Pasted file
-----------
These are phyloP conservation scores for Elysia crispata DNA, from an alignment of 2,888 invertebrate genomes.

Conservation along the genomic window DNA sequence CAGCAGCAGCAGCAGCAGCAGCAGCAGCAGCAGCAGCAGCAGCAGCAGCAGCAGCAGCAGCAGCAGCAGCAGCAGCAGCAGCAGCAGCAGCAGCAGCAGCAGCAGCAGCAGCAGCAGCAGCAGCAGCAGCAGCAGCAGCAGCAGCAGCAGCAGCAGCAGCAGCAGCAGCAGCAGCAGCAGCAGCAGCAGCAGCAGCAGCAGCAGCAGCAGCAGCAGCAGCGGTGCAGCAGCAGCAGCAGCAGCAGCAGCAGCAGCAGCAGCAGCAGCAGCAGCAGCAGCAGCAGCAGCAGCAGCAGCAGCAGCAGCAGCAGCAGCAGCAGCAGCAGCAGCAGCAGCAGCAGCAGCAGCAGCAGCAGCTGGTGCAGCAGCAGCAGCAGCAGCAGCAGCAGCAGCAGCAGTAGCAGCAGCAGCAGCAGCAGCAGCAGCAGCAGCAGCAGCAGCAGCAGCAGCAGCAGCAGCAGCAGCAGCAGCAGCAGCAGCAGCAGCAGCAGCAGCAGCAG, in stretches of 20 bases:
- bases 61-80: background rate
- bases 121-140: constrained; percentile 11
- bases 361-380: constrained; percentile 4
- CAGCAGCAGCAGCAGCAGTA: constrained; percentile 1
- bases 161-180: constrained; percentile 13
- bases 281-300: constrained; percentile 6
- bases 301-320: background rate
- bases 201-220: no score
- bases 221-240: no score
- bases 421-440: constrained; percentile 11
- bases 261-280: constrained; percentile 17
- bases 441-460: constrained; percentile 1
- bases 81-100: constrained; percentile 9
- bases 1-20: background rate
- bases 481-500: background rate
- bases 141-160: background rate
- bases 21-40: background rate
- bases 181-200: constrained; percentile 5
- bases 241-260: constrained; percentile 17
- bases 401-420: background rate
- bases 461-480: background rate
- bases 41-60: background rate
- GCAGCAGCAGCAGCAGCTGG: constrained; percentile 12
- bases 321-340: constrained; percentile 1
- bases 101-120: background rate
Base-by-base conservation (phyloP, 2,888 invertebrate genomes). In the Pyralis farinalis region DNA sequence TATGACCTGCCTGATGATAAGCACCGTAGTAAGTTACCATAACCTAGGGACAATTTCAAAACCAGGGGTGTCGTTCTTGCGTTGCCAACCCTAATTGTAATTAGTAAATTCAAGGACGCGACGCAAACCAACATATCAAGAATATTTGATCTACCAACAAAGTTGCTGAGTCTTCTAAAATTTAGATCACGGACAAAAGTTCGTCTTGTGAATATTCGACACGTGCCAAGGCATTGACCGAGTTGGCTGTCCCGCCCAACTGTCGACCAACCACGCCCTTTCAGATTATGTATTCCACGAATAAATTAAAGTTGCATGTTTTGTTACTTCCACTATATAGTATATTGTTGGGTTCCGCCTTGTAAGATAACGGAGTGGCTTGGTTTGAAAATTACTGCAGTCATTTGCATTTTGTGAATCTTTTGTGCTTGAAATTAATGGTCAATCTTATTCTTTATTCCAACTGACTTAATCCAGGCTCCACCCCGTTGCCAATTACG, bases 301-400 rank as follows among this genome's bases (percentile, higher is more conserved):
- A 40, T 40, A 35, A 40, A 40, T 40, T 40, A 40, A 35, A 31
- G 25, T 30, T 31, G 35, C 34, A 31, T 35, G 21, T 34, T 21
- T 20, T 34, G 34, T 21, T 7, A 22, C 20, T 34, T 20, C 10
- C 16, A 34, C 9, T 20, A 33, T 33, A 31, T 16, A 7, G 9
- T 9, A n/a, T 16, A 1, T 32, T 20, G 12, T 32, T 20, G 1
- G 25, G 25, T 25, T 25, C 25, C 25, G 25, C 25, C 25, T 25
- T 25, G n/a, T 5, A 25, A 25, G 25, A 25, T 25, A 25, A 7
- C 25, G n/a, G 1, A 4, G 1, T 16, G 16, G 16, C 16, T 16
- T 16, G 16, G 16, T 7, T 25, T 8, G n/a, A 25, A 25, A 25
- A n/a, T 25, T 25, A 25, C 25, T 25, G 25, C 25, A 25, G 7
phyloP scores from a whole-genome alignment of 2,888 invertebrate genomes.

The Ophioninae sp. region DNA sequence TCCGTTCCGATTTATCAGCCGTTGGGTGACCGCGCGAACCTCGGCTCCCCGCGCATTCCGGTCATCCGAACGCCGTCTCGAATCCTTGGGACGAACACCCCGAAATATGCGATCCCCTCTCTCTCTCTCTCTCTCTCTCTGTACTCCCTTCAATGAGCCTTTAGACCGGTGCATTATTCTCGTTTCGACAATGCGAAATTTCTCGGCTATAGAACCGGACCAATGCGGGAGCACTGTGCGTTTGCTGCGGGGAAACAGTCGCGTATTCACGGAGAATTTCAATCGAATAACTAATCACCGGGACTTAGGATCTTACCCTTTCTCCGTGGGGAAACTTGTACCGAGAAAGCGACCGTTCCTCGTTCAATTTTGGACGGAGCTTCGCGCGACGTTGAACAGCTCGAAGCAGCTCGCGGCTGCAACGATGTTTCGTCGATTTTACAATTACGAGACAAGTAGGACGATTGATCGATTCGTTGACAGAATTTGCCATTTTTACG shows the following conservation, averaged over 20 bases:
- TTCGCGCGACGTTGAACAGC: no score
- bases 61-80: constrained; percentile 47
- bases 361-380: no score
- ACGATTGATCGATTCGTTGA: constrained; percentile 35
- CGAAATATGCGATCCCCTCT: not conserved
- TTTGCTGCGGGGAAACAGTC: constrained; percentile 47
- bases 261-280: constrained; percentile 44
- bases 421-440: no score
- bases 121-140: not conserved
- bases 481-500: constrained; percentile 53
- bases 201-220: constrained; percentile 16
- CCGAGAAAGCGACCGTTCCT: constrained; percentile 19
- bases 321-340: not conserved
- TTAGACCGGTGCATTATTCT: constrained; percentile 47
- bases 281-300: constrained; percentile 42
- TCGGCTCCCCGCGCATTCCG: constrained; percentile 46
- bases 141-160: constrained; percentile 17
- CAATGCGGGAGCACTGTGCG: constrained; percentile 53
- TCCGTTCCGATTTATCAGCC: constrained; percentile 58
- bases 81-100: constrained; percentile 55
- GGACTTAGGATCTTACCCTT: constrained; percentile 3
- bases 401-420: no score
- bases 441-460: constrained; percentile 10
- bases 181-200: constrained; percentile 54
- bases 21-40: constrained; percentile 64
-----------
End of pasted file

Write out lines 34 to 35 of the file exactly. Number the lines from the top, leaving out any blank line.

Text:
- G 25, G 25, T 25, T 25, C 25, C 25, G 25, C 25, C 25, T 25
- T 25, G n/a, T 5, A 25, A 25, G 25, A 25, T 25, A 25, A 7